Why should parents write a Will?

The results from a recent poll by the HSBC show that two thirds of parents questioned don’t have a Will in place.

As usual apathy is given as the reason by most who admit to “not getting around to it”. Around 25% state they intend to write one “when they are older”, with another 11% admitting that it had “never occurred to them”.

The single most important reason why parents need to write a Will is Guardianship.

By drafting a Will parents appoint Guardians of their choice who will look after their children, should it become necessary, until they reach the age of eighteen.

Many people don’t appreciate the implications of not having these arrangements in place, simply believing that the family will automatically take cialis over as guardians. They might well be horrified to learn that Social Services can step in and make alternative plans for their children.

As the report concludes “the fact that such large numbers of households are not planning ahead is leaving families exposed to unforeseen events.”

Contact us today, we can help you keep decision-making within the family rather than risk leaving it to strangers.

What are the Inheritance Tax implications of transferring property before death?

The Basics

  1. Inheritance tax (IHT) is a tax charge based on the value of a person’s estate at the time of death. This can include the home, properties, shares and bank balances for example.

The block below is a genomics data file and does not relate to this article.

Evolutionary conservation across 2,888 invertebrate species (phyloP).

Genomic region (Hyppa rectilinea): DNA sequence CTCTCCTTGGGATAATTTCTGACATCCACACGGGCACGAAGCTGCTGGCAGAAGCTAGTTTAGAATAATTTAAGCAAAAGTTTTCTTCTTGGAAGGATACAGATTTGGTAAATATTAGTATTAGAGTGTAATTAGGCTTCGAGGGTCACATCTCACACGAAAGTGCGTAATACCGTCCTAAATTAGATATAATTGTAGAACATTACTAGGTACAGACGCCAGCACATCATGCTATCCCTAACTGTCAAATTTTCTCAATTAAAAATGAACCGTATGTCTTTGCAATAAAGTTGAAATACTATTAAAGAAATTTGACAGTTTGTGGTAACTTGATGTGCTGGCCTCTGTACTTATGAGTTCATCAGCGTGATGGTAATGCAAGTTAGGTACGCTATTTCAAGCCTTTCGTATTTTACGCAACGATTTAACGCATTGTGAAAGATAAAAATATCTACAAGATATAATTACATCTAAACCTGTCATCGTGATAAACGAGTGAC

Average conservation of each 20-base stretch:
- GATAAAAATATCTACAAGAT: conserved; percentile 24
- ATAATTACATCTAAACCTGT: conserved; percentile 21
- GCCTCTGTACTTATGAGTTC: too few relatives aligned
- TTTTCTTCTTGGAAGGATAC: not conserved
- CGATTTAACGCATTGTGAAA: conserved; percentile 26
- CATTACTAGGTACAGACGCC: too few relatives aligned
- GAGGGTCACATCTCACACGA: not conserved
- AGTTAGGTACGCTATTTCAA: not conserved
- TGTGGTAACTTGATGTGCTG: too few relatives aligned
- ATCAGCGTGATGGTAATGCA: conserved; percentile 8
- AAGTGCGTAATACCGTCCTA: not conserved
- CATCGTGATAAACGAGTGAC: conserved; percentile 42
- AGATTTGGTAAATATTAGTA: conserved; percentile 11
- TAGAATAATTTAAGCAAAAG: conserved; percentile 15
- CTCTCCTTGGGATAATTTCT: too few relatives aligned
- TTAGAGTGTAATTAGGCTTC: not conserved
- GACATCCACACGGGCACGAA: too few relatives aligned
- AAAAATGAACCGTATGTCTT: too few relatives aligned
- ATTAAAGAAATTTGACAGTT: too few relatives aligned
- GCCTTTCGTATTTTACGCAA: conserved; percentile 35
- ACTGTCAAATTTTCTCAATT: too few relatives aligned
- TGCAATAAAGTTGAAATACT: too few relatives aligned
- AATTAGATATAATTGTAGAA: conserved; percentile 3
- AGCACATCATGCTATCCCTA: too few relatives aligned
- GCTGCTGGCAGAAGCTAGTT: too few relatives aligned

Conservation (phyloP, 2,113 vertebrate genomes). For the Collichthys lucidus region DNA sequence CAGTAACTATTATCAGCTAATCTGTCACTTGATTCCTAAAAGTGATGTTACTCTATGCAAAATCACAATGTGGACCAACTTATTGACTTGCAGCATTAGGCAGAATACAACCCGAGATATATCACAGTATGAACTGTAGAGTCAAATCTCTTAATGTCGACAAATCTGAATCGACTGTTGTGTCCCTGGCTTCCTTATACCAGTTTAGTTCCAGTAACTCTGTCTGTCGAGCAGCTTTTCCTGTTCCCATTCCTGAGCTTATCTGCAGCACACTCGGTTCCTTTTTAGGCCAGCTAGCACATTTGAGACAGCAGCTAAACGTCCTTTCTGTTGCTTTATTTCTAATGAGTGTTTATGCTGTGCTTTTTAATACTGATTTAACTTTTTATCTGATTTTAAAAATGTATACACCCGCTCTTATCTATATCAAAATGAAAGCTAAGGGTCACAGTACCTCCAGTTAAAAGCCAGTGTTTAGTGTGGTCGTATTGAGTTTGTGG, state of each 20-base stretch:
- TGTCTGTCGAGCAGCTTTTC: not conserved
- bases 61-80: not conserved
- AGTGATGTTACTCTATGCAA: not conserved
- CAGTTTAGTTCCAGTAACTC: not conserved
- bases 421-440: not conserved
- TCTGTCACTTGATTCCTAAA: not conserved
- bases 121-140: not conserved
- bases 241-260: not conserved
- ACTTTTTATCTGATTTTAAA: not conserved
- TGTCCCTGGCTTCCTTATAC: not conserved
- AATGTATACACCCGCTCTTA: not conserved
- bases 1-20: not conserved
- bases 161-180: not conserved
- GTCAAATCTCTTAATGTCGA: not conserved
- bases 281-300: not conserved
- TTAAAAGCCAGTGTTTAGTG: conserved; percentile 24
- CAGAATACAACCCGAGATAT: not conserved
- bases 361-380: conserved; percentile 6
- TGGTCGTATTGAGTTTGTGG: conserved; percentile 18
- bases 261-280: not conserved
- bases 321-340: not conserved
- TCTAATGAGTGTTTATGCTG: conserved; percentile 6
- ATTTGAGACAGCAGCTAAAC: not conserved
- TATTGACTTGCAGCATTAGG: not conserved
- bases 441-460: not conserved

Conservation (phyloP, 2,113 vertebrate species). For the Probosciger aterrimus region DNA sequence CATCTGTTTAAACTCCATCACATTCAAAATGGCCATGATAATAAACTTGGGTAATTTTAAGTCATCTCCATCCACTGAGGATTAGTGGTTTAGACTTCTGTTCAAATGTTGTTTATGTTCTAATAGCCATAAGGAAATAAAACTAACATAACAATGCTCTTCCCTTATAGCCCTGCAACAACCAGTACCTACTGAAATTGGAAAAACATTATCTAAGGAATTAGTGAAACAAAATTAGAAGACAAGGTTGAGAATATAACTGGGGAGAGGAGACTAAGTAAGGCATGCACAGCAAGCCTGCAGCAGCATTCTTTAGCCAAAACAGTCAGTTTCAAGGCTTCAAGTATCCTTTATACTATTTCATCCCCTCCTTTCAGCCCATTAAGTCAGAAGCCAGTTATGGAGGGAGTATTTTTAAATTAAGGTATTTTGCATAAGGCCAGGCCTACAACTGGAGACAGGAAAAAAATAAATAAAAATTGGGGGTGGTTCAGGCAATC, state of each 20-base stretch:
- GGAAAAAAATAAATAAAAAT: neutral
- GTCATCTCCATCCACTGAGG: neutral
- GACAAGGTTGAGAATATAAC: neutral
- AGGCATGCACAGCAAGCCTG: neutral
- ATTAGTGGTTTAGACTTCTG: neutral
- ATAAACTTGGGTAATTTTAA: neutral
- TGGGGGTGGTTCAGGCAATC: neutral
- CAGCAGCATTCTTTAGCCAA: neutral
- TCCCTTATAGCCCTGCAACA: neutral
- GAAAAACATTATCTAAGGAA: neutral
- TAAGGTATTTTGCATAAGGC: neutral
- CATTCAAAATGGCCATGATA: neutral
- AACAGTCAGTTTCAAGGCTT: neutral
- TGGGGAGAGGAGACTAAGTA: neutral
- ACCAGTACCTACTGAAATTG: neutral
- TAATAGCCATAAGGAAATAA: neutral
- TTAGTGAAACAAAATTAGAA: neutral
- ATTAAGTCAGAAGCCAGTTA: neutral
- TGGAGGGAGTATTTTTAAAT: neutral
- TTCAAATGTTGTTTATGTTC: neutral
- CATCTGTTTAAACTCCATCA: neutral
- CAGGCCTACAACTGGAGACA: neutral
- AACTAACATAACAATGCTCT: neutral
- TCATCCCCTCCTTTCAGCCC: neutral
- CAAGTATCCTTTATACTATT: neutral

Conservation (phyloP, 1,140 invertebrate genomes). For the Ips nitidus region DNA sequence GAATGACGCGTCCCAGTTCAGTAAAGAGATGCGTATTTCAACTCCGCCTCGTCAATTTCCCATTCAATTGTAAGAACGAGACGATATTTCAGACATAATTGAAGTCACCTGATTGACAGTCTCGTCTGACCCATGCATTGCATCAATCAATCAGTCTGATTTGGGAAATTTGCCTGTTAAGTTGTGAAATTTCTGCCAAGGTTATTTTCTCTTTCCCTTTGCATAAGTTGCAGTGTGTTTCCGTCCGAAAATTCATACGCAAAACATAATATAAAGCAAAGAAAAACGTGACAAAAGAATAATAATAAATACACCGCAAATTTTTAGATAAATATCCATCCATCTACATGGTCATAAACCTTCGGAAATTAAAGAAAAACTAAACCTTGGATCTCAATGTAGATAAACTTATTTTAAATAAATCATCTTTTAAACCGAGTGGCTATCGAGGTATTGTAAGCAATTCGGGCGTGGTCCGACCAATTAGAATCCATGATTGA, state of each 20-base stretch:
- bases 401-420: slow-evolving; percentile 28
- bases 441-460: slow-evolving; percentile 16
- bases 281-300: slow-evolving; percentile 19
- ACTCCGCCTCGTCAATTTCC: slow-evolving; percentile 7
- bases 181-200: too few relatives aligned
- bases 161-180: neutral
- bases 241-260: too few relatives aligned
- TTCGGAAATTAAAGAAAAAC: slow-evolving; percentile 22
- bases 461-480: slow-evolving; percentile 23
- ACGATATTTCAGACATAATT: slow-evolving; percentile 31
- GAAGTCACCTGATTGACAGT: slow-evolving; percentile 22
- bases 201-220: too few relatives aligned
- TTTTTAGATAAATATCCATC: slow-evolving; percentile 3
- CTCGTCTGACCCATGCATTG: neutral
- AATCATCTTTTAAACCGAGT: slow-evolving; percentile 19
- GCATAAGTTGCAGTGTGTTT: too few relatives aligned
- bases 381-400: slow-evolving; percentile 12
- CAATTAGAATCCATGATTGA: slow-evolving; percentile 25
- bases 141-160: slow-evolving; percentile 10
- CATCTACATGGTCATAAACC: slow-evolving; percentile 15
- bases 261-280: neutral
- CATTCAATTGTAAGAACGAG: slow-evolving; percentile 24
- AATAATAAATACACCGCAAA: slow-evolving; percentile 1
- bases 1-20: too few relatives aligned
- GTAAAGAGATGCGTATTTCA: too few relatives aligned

2. Certain transfers made out of a person’s estate during a person’s lifetime are also subject to IHT at the time the transfer is made. For example, if you gift any personal property into a discretionary trust.
  3. Certain transfers of property can become chargeable to IHT if made within 7 years of death. These are called Potentially Exempt Transfers. For example, if you gift a sum of money or a property to a son or daughter.
  4. There are a wide range of exemptions which valtrex apply both on death and to lifetime transfers, such as Business Property Relief and Annual Exemptions.
  5. Assets held abroad by non-UK domiciled individuals are excluded property and as such are not subject to IHT.

Spouses and wills

  1. Transfers between spouses or civil partners (the term “spouse” effectively means the same as “civil partner” now) are exempt from IHT on the proviso that both partners are UK domiciled.
  2. If the transferee is non-UK domiciled only the first £55,000 is exempt.
  3. Any nil rate band is transferable between spouses on the death of the first (subject to domicile).

Do you and your spouse have up to date wills?

  1. Are your wills regularly updated?
  2. Have your wills been updated since the rules changed to permit the transfer of unused spouse nil rate bands?
  3. Your old will may provide and refer to nil rate discretionary trusts as these were very common in wills that were prepared just a few short years ago. Given the rule changes these may not be suitable now.


Contact us to discuss your current will to ensure that it is suitable for your current circumstances.